15 April 2007

Here come the puppy posts

I wrote to Mme Vincent, who owns the kennel where we are getting the new puppy, and asked her if she could send a few pictures of Callie at the age of seven weeks. She did, and here they are. I'm sure I'll be posting a lot more pictures of this dog on the blog over the next three or four months. Be warned.

Callie's eyes look blue-green, but I wonder if they won't darken as she grows up.

We'll go get Callie and bring her home on Thursday, May 3, when she'll be 10 weeks old. The kennel is about 2½ hours' drive from Saint-Aignan, down near the village of Montmarault in the Allier département, not far from Vichy and Montluçon. So far we've resisted driving down there for a visit, because it didn't seem like the kennel was set up for visits. And it's a long drive for a short visit.

We know this is Callie, and not one of her
litter mates, because of the distinctive shape of
the white patch on her forehead.

Just yesterday I got an e-mail from my friend Charles-Henry, who was my editor when I worked as a translator/magazine editor in Washington DC nearly 25 years ago. He is a very literate man, and he's taught me more about the French language than anybody else over the years.

Charles-Henry (sometimes I call him by his initials, CHM) pointed out in his e-mail that calli- is a prefix derived from the Greek word for beauty, kallos. La calligraphie, calligraphy, for example, means belle écriture, or beautiful handwriting.

Take the Greek-derived suffix calli-, meaning beauty,
add a final E to make the word feminine as you do
in French, and there you have it: Callie.

Another calli- word in French is callitriche, which is the name of a sub-order of primates that includes the little monkey we call a marmoset. In French, a marmoset is a ouistiti (wee-stee-TEE). The word callitriche means "beautiful fleece," belle toison. In other words, "beautiful coat" in describing an animal.

The suffix -triche meaning hair, fur, or fleece comes from the Greek too and is the root of the word tresses, which is the same in French and in English.

The fact is, by coincidence I happened to post a picture of a marmoset or ouistiti in this topic about the ZooParc de Beauval that I blogged just a few days ago. Here it is again.

This marmoset or ouistiti that I photographed at the
ZooParc de Beauval in Saint-Aignan certainly does have
a beautiful coat. Hence the name callitriche in French.

As for Callie's coat, I don't know if it will ever be as beautiful as that marmoset's is (or as our poor deceased dog Collette's was) but we'll see. And I don't know what color her adult coat will be. I believe I saw a picture of Callie's père, Vince, and noticed that he was this same chocolate brown color when he was a puppy. His coat is much more orange-colored now.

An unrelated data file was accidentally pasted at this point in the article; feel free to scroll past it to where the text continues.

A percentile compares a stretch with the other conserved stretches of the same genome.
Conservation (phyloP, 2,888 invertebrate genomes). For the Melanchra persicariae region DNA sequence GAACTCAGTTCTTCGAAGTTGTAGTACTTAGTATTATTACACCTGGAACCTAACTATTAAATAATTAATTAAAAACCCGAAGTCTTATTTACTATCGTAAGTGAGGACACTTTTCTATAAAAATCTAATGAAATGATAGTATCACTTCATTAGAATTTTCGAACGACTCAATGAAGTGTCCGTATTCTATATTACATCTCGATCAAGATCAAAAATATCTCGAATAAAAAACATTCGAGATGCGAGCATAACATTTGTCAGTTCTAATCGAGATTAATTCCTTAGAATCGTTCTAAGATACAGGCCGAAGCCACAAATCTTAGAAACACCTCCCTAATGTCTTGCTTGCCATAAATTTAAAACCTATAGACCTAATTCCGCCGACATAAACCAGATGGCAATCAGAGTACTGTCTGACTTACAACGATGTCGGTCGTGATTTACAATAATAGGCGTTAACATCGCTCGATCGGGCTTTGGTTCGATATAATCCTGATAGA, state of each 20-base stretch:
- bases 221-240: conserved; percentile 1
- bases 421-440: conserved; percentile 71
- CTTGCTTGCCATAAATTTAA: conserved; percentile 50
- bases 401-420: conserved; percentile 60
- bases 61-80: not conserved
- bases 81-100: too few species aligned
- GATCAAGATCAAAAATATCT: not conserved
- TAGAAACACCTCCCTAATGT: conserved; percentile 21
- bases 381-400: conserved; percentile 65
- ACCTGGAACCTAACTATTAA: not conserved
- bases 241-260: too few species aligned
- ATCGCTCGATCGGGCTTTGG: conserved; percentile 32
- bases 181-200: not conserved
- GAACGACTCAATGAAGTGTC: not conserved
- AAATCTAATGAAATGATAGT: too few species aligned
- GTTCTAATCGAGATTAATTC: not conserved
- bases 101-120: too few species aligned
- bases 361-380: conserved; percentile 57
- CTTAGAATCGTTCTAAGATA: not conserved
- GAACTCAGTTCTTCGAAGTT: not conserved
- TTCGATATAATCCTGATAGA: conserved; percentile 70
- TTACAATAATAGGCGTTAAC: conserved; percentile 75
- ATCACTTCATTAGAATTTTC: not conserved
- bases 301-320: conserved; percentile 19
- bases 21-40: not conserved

« Callie du Vent des Moissons de la Vallée des Géants »

So there's Callie's full name, I guess, in the caption above. Her male parent is Vince du Vent des Moissons — "Vince of the Harvest Winds." Her female parent is Ruby du Berger de la Vallée des Géants — "Ruby of the Shepherd of the Valley of the Giants." So voilà — "Callie of the Shepherd of the Valley of the Giants and the Harvest Winds." It's a big name for a little dog.

Imagine us calling her after she runs away in the vineyard, chasing a deer or a rabbit. « Viens, Callie du Berger de la Vallée des Géants et du Vent des Moissons ! Viens ! »

Maybe we should say vous to her instead of tu, as a sign of respect. Her bloodline is obviously nobler than either of ours is! « Venez, Mademoiselle Callie du blablabla ! Venez ! »



  1. I'm not much of a dog person, but I will indulge! Cute chocolate and milk coloring -- and I guess just about everybody is a puppy person!

  2. Bonjour les Amis,

    Votre petite princesse est magnifique, quel beau regard :-) ! Merci pour les explications étymologiques, tu continues à m'en apprendre, Ken, je ne connaissais pas le nom savant du ouistiti (the word we French say when wanting to smile for a photographer, the equivalent of your "cheese" ;-) !

    Alors, comment prononce-t-on le nom de Callie ? Avec un "a" comme on a envie de le prononcer en français ou bien avec la voyelle de "call" en anglais??? Bises. Marie (il fait un temps superbe en Normandie, et ça fait quelques jours que c'est ainsi, c'est très sympa mais ça fait un peu bizarre à la mi-avril de s'habiller comme en plein été... !!!)

  3. she's adorable.....very laid back looking in pics (just wait till she gets home....haha) I don't know how u can stand the wait !!!

  4. Bonjour Marie, nous on va l'appeler Callie avec la voyelle française, qui rimerait avec Sally en anglais ou avec 'rallye' en français. Ou avec 'Talie, tu sais, ta fille.

    Il fait beau et chaud en Touraine cet après-midi, comme hier.

    Melinda, waiting is hard but we know we have to.

    Betty, it is a nice chocolate color, isn't it? But it may change as Callie grows up.

  5. Merci pour la réponse !

    Est-ce que les chiens de cette race ont cette expression un peu nostalgique dans le regard ? Peut-être qu'elle sera très sage... Bon après-midi ! Je m'en vais au jardin :-) Marie

  6. Lovely looking puppy! She does look somewhat nostalgic though. I bet she's looking forward to move into her new home!


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